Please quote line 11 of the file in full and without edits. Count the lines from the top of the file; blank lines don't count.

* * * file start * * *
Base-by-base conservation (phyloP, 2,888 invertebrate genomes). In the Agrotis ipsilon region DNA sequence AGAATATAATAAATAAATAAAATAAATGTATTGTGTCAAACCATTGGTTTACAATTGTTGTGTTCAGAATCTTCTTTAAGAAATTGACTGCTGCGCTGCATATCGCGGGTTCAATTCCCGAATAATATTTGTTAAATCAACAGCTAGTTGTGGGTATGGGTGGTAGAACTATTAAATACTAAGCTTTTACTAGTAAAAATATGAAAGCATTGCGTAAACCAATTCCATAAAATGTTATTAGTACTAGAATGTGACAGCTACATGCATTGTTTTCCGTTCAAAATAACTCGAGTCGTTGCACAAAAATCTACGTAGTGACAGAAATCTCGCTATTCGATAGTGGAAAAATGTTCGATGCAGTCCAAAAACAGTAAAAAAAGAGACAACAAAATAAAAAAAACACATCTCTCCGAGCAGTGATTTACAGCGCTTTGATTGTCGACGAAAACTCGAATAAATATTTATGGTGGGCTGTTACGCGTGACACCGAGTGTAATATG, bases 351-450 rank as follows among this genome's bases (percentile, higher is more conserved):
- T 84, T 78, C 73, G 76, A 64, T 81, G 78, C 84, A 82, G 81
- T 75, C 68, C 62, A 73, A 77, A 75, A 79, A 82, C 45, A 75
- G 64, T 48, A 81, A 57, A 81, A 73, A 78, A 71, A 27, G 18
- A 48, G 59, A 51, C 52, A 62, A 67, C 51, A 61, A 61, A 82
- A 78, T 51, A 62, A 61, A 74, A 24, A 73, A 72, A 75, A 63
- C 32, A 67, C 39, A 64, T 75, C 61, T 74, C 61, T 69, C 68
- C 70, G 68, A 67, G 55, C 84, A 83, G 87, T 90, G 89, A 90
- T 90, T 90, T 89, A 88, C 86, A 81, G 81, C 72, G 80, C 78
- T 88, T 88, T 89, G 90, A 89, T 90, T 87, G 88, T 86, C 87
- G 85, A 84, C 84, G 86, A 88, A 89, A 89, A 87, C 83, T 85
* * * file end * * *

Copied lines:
- G 85, A 84, C 84, G 86, A 88, A 89, A 89, A 87, C 83, T 85